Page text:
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Appears in Collections:Literature and Languages Journal Articles
Peer Review Status: Refereed
Title: Studying Interpreters' Stress in Crisis Communication Evidence from Multimodal Technology of Eye-tracking, Heart Rate and Galvanic Skin Response
Author(s): Li, Saihong
Wang, Yifang
Rasmussen, Yubo Zhou
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Keywords: medical interpreting
cognitive load
interpreters' stress
crisis communication
multimodal technology
Date Deposited: 15-Dec-2022
Citation: Li S, Wang Y & Rasmussen YZ (2022) Studying Interpreters' Stress in Crisis Communication Evidence from Multimodal Technology of Eye-tracking, Heart Rate and Galvanic Skin Response. <i>The Translator</i>.
Abstract: This article references risk communication theory and cognitive load theory to analyse the stress experienced by interpreters involved in crisis communication within Covid-19 medical scenarios. It considers the nature of stress both from psychological (mental) and physiological perspectives, exploring the relationship between the level of cognitive load, physiological stress, and the quality of interpreting in crisis communication. This research identifies the strategies used by interpreters when operating in pandemic working environments and compares their cognitive load and physiological stress changes within and outside contexts of crisis communication. We hypothesize that interpreters experience greater psychological stress and an increased cognitive load which adversely affect their interpreting in crises compared to normal situations. To test this hypothesis, an experiment combined eye-tracking technology with Heart Rate and Galvanic Skin Response technology. 25 novice interpreters interpreted simulated medical scenarios for a Covid-19 patient and a diabetes patient respectively. This is one of the first studies to apply the multimodal approach of eye-tracking, HR, and GSR technology to record the physiological stress and mental status of interpreters. We advocate more systematic interdisciplinary research concerning interpreters' stress in crisis communication, and outline recommendations for future crisis interpreting training and for individual professionals involved in crisis management.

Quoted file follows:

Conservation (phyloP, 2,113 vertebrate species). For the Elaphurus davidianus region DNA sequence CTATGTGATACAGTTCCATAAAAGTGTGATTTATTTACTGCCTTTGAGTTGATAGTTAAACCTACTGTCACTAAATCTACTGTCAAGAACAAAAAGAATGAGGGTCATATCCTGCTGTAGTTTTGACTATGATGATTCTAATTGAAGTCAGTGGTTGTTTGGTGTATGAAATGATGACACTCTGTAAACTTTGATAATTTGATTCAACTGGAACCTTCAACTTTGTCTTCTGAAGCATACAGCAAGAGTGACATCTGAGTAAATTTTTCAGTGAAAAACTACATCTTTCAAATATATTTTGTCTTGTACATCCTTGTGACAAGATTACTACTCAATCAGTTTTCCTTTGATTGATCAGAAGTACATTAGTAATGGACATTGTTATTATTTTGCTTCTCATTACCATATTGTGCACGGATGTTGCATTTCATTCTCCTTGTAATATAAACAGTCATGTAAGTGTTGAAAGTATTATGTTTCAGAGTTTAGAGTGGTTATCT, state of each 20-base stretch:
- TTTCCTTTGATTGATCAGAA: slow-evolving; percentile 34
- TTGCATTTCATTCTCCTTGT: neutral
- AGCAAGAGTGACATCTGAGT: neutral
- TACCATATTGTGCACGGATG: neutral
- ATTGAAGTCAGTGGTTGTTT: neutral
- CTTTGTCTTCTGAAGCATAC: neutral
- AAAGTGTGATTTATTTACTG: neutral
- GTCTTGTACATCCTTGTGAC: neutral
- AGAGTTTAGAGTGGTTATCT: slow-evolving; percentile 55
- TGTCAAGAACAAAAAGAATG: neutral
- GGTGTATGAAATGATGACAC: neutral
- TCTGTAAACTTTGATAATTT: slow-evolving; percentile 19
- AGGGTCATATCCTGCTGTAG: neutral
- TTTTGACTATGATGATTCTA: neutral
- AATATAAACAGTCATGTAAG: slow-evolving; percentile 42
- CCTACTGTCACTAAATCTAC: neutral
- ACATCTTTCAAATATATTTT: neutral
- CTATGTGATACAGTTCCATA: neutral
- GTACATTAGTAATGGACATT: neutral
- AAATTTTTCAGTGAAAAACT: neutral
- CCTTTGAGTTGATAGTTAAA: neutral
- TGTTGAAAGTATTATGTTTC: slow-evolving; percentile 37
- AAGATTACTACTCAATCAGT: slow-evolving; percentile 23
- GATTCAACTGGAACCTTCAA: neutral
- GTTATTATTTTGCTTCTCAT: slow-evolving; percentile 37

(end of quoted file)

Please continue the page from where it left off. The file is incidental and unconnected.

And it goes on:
DOI Link: 10.1080/13556509.2022.2159782
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Notes: Output Status: Forthcoming

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